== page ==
Jackson had been on track to play professional football following college. He was selected by the Tampa Bay Buccaneers in the 1986 NFL Draft using the first overall pick. However, he refused to play for them following an incident where he was forced to miss his senior college baseball season after a visit to the Buccaneers' team facilities. The Buccaneers had told him the visit was NCAA-approved, but it was actually not, and as a result he was barred from college sports. He believes that the failure by the Buccaneers to obtain NCAA approval was a deliberate move by them to try to get him to play professional football instead of baseball. As a result, he refused to sign with them, and chose to play professional baseball for the Kansas City Royals instead, who had drafted him in the 1986 amateur draft.
Jackson signed a three-year, $1.07 million contract with the Royals, and he played 53 games with their Class AA minor league affiliate, the Memphis Chicks. He was called up to the majors in September 1986, and made the Royals' roster in 1987. After the Royals released him in 1991 due to him being injured, the Chicago White Sox offered him a three-year contract that guaranteed $700,000 per season, that also had a performance-based upside of $8.15 million. With the White Sox, Jackson played two seasons, in 1991 and 1993; he took the 1992 season off and was on the disabled roster because he has hip replacement surgery that year. He finished his professional athletic career in 1994 with the California Angels, retiring at the age of 32.
In the 1987 NFL Draft, Jackson was selected in the seventh round with the 183rd pick by the Los Angeles Raiders. Initially disinterested, and committed to focusing on his baseball career, Jackson warmed up to the idea of playing in the NFL after he learned that the Raiders' owner Al Davis was open to the idea of him playing both sports simultaneously. He negotiated a five-year, $7.4 million contract that allowed him to finish each MLB season in full before reporting to the Raiders, even if it meant he would miss NFL games. Furthermore, Davis offered Jackson the highest salary of any non-quarterback player in NFL history at the time, plus a reported $500,000 signing bonus.
Jackson played four seasons in the NFL, during which he rushed for 2,782 yards and 16 touchdowns, with an average yards per carry of 5.4. He also caught 40 passes for a total of 352 yards and two touchdowns. In his last professional football game in January 1991, he suffered a dislocated hip following a tackle. It resulted in avascular necrosis of his left hip joint, and would eventually have to have his hip replaced. This is the injury that resulted in the Royals releasing him from the team, and he would struggle with it until his ultimate retirement in 1994.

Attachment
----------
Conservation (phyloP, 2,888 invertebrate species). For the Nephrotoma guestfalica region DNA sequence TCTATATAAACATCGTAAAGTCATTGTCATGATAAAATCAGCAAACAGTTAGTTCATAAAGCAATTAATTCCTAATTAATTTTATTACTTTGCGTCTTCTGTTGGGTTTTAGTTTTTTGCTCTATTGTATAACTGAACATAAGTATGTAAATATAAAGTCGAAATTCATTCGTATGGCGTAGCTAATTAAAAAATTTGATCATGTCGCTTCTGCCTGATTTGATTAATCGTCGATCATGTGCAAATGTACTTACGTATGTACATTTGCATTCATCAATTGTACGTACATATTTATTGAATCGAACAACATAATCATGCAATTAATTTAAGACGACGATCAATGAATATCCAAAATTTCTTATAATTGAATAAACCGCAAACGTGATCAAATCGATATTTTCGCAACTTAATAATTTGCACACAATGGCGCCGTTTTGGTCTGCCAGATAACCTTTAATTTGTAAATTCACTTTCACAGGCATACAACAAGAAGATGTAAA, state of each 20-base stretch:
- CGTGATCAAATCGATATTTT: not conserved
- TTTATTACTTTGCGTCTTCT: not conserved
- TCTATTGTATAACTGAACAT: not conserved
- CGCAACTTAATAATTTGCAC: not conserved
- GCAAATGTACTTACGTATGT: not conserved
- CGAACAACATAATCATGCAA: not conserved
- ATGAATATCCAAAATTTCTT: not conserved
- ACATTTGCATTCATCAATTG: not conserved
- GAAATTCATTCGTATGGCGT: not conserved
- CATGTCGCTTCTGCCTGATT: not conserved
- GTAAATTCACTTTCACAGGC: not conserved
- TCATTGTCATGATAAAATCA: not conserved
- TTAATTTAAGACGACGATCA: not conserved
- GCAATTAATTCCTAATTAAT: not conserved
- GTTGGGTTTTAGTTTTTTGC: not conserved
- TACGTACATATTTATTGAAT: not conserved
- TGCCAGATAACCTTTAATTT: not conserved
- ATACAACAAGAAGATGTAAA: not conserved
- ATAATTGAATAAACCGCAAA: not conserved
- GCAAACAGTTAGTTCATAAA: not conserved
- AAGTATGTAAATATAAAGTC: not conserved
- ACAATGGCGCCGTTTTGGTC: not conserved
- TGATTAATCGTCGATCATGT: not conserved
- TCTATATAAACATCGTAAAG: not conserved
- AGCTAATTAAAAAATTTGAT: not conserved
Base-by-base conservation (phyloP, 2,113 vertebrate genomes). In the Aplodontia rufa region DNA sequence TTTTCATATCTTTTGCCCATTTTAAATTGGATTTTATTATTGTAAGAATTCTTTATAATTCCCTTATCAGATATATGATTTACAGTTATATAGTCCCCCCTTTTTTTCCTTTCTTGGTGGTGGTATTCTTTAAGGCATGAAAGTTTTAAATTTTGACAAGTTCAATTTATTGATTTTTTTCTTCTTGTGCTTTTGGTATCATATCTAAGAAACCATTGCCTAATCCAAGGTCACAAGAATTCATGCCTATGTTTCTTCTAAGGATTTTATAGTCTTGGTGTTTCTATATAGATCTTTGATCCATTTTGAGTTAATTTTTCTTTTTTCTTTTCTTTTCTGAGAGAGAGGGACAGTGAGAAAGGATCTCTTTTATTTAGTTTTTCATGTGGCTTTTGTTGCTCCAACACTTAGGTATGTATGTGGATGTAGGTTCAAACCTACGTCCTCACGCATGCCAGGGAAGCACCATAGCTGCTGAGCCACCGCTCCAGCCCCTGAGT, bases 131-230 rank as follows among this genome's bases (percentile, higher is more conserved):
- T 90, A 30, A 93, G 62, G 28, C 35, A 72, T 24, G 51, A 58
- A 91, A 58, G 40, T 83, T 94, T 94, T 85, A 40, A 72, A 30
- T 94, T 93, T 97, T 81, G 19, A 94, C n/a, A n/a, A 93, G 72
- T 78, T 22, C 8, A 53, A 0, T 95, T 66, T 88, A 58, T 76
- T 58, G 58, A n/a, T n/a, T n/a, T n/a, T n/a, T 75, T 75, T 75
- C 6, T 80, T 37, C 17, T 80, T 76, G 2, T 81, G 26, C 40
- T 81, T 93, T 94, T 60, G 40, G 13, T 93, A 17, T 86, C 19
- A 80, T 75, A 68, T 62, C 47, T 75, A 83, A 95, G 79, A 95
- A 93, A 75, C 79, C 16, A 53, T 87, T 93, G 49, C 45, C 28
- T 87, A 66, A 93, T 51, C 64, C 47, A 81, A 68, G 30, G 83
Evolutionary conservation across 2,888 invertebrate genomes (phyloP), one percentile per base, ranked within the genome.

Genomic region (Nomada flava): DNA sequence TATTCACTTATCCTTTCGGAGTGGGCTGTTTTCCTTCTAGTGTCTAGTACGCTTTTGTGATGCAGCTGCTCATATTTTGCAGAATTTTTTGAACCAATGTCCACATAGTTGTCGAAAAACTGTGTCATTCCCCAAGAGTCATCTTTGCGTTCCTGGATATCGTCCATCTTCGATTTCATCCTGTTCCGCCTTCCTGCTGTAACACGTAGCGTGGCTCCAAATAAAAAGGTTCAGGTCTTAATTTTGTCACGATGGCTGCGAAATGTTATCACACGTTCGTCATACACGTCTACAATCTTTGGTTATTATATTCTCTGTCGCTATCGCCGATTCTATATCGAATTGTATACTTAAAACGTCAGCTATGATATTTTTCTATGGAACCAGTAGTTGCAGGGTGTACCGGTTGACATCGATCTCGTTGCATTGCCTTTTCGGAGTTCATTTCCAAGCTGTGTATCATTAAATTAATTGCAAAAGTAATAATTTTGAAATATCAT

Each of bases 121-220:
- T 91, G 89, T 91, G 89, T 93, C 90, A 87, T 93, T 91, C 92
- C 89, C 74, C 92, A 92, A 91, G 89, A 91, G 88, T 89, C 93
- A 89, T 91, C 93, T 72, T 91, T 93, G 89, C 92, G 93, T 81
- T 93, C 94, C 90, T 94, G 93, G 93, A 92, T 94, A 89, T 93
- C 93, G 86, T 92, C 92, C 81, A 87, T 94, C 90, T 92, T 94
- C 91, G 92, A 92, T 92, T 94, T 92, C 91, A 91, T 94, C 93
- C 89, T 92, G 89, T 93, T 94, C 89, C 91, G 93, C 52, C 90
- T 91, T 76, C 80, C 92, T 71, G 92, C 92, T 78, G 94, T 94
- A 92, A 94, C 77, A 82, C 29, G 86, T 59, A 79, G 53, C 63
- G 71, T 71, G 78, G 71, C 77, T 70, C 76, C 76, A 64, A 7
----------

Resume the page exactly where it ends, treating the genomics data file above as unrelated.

Jackson has been featured in a number of video games, including the game "Tecmo Bowl" for the Nintendo Entertainment System (NES), "Bo Jackson's Hit and Run" for the original Game Boy, "Bo Jackson Baseball" for NES and IBM-compatible computers, "ESPN NFL Football", "NFL Street 2", "Madden 15", and "Madden 16". He has also made a number of appearances on television. He was a character in the NBC Saturday morning cartoon show "ProStars", played the character of Calvin Farquhar on the series "Married…with Children", was in an episode of the show "Lois & Clark: The New Adventures of Superman", in a 1995 episode of the show "Diagnosis Murder", and as a guest on The Fresh Prince of Bel-Air" in 1990.
Jackson is part of a group of investors who own The Burr Ridge Bank and Trust in Burr Ridge, Illinois, a Chicago suburb. He is also part-owner and CEO of the Bo Jackson Elite Sports Complex, an 88,000-square-foot multi-sport facility located in Lockport, Illinois. He established the facility in 2007 with partner John Cangelosi. He has also invested in the food company N'Genuity.
Jackson's wife Linda is a rehabilitation counselor. Together, the couple have three children, sons Garrett and Nicholas, and a daughter, Morgan. After retiring from sports, he fulfilled the promise he made to his mother that he would get a college education, and completed his Bachelor of Science degree in Family and Children Development at Auburn University in 1995.
Bo Jackson Earnings
- California Angels (1994-95)$1,000,000
- Chicago White Sox (1993-94)$2,410,000
- Chicago White Sox (1992-93)$109,000
- Chicago White Sox (1991-92)$1,010,000
- Kansas City Royals (1990-91)$1,000,000
- Kansas City Royals (1989-90)$610,000
- Kansas City Royals (1988-89)$383,000
- Kansas City Royals (1987-88)$330,000